Raspberry Pi Smart Mirror
Here's an easy smart mirror powered by Raspberry Pi. I’m using the MagicMirror2 software with features for weather, my calendar, public transit, and any other of the hundreds of available IoT modules. I installed an old computer monitor on an articulated mount with a piece of two-way mirror glass.
I started out with a friend's old computer monitor– any HDMI display should work fine.
I hooked it up to a Raspberry Pi and installed the software according to the instructions on the website. It took me about a day to get set up and fully explore what’s available for the MagicMirror2 ecosystem.
For this project, you will need:
- A Raspberry Pi 3 or 4
- An old computer monitor or other HDMI display
- Power strip
- Two-way mirror glass
- Sturdy frame
- 3/4" plywood
- Pocket hole jig, bit, and screws
- Power drill
- Black paint
- LED strip (optional) if using:
- Sturdy TV mount
- Nylon webbing
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I based my project dimensions on the size of my bathroom mirror and ordered a frame online and a piece of that special glass from a local supplier. This place services big architecture projects, it was clear my order was much smaller than what’s typical for them. The glass is the most expensive part of this project. I’ve made projects with the acrylic equivalent of this light-transmissive mirror material, and the warping is super noticeable at larger sizes.
Once I gathered all the pieces, it was time to figure out a way to attach everything together and to the wall. I got a TV mount that could support well over the 40 pounds, or 18 kilograms, this whole project weighs. The plate that came with the mount attaches to the monitor’s VESA mount holes.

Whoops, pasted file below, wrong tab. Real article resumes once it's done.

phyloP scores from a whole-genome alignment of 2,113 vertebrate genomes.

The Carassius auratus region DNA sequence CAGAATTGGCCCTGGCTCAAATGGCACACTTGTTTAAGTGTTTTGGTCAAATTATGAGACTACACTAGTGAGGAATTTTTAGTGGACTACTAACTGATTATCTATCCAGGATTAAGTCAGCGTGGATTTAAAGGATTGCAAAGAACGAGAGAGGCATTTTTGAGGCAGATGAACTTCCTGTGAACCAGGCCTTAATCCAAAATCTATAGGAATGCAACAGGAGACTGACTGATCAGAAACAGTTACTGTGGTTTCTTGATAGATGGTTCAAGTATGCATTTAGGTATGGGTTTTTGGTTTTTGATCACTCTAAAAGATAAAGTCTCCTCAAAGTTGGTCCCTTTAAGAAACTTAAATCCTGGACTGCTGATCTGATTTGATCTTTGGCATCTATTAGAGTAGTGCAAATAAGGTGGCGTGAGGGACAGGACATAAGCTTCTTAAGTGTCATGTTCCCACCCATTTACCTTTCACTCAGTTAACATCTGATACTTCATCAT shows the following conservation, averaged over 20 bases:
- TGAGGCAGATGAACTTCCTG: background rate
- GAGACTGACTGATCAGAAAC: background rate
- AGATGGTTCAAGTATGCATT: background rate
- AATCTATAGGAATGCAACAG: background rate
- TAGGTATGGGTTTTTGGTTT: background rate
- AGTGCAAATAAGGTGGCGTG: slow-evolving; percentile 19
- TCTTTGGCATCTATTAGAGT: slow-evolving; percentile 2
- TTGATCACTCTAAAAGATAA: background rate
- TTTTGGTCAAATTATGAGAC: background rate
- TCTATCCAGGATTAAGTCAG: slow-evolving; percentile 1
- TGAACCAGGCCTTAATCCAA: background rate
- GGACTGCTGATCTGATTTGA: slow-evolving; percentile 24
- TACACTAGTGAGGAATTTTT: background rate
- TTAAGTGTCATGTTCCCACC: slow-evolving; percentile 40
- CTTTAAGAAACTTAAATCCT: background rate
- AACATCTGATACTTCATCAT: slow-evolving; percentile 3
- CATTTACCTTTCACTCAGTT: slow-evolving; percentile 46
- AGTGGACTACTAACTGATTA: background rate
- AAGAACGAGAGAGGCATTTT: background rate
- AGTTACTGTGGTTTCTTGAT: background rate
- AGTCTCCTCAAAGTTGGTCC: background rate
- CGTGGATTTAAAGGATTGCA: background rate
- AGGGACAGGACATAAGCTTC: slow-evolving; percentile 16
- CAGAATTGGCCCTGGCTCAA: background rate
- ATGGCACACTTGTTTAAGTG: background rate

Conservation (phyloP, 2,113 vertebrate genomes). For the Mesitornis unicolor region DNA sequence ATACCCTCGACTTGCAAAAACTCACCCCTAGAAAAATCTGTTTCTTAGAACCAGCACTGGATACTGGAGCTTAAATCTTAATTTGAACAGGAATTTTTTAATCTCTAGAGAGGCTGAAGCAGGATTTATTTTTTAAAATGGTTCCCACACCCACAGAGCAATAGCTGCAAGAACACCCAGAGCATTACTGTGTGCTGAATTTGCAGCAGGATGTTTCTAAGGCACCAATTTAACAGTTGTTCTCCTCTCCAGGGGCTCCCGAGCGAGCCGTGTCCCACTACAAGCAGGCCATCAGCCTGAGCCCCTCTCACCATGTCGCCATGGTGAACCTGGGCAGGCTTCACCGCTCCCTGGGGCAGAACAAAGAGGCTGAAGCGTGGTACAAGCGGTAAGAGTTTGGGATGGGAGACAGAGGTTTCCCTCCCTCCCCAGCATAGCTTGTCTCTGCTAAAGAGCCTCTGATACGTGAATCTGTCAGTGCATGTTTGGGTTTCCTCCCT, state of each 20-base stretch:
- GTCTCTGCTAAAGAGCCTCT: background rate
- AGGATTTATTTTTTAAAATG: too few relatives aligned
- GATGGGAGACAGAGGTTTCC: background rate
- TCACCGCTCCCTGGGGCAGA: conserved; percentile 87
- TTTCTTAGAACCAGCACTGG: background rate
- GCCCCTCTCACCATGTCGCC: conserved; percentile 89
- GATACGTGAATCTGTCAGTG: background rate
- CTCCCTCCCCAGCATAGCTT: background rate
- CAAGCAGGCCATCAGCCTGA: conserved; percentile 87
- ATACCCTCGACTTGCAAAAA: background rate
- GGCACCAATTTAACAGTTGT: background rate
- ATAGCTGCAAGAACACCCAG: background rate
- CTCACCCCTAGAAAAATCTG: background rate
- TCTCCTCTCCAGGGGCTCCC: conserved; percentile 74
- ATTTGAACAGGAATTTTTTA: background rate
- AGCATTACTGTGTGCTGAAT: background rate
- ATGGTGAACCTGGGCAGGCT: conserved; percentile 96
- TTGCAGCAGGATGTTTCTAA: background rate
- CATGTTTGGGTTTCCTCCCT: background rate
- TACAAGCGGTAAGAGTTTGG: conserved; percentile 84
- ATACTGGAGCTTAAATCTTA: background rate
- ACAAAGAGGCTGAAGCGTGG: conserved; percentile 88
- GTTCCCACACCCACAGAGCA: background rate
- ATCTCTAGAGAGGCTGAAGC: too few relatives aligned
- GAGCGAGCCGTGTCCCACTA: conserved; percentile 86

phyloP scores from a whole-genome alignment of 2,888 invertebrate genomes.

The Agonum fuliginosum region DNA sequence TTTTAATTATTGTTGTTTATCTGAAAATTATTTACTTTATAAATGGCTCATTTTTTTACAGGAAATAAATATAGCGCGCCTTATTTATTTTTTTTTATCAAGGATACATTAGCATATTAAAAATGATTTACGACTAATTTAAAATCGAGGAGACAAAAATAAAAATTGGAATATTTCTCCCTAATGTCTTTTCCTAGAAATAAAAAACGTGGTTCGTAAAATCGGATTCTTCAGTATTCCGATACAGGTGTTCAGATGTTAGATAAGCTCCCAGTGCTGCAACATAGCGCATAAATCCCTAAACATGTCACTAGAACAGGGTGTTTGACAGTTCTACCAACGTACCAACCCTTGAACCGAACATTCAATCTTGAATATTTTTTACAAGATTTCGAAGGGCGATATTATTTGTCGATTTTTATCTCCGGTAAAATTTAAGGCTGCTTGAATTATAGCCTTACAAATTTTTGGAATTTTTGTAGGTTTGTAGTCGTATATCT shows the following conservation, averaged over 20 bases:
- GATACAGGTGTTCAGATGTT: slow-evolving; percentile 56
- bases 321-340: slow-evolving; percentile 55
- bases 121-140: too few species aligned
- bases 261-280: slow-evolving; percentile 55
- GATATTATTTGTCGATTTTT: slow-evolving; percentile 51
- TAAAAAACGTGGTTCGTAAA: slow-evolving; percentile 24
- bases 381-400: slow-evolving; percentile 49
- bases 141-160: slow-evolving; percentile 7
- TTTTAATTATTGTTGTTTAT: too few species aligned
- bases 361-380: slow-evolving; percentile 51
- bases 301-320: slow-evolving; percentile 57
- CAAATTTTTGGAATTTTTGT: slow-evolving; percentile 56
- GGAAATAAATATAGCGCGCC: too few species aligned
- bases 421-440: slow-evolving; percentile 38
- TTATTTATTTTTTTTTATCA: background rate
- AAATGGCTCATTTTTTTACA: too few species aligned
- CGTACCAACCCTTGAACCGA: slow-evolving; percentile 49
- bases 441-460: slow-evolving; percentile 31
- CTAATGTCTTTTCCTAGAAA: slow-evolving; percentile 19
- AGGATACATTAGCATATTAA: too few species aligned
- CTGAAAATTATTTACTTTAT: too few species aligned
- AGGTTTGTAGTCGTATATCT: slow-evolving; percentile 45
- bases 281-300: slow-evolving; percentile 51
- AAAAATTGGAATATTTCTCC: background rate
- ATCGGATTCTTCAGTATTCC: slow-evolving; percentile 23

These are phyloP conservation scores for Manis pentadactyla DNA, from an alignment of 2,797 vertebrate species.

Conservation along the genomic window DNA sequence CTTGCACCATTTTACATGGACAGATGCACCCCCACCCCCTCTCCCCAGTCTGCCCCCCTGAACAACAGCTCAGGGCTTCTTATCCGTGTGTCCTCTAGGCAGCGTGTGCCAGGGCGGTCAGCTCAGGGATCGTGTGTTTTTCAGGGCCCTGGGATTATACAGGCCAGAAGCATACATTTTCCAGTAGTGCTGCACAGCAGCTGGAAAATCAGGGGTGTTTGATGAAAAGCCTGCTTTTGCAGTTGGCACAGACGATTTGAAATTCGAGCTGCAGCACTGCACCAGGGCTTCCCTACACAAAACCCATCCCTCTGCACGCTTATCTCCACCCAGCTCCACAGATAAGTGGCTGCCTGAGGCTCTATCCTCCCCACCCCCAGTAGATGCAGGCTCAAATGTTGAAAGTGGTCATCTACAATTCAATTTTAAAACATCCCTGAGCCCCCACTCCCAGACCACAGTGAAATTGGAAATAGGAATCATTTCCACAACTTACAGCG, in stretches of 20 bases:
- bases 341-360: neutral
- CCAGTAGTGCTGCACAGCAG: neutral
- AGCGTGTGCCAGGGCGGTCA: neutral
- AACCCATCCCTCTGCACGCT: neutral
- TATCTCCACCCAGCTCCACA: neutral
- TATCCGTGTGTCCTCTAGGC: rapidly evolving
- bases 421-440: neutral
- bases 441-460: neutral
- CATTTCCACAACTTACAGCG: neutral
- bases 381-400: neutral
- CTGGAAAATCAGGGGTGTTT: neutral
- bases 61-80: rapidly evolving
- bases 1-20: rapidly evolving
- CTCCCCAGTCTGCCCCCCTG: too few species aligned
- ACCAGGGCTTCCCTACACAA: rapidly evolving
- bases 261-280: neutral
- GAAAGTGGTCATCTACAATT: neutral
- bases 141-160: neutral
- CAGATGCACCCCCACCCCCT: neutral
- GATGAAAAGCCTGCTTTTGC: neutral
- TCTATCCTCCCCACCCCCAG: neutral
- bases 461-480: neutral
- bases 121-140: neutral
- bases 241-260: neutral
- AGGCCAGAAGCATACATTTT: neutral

To press the monitor as close as possible to the back surface of the glass, I removed the front bezel and rerouted the button controls that used to be underneath it. I left the back case intact since it helps create the expected thickness for the TV mount.
Inspired by some illuminated mirrors I saw online, I decided to put some LED strips alongside the monitor. The strip came as one continuous piece with a controller circuit, so I had to do a little soldering to connect another piece of LED strip in parallel.
To situate the monitor in the frame, I used strips of plywood to fill in the empty space around the edges. In the vertical pieces along the sides, I routed a groove deep enough for my LED strips and drilled a hole through for the wires to come out the back. I drilled pocket holes in all the pieces and painted the fronts black, so they’ll help block out any stray light coming from the back of the mirror.
The plywood also served as an excellent base on which to mount the power strip, Raspberry Pi, and cabling. At this stage, the monitor is stable side to side, but not front to back. I used nylon webbing and routed it through the extra holes in the monitor mounting plate. Then I added grommets to the webbing and screwed them down to the plywood as tightly as I could. After trimming the webbing, I melted the ends so they wouldn’t fray.
This arrangement seemed to work just fine when I turned the mirror upright. Time will tell if it holds up– it’s possible I’ll need to retighten the straps at some point.
Next, it was time to hang it in the bathroom. I got help for this part, since lifting heavy things up high is not my forte. My apartment has metal studs, so I used snap toggles inside the holes I drilled to support the arm. If you’ve been around my channel a while, you might remember I also used these when installing my giant storage cabinet. The screws grab onto the strong flippy metal bit, creating a secure metal stud sandwich.
There wasn’t space to lower the mirror, but I got a mount that tilts forward. So, in addition to the smart upgrade, the regular mirror part of this project has improved usefulness as well.
After hanging it up, I did some more playing around with the locations of the modules on the screen. Of course, I love the compliments front and center, and I also find the calendar, weather, and pollen forecast modules super useful.
The MagicMirror2 site lists the available modules, which far exceed what I’ve shown here. I’m just a happy member of the open source community, not an expert, but from what I understand, it’s possible to integrate voice control and webcam-informed features like facial recognition as well. Since this is in my bathroom, and connected to the internet, I decided not to include a camera in mine.
Key Parts and Components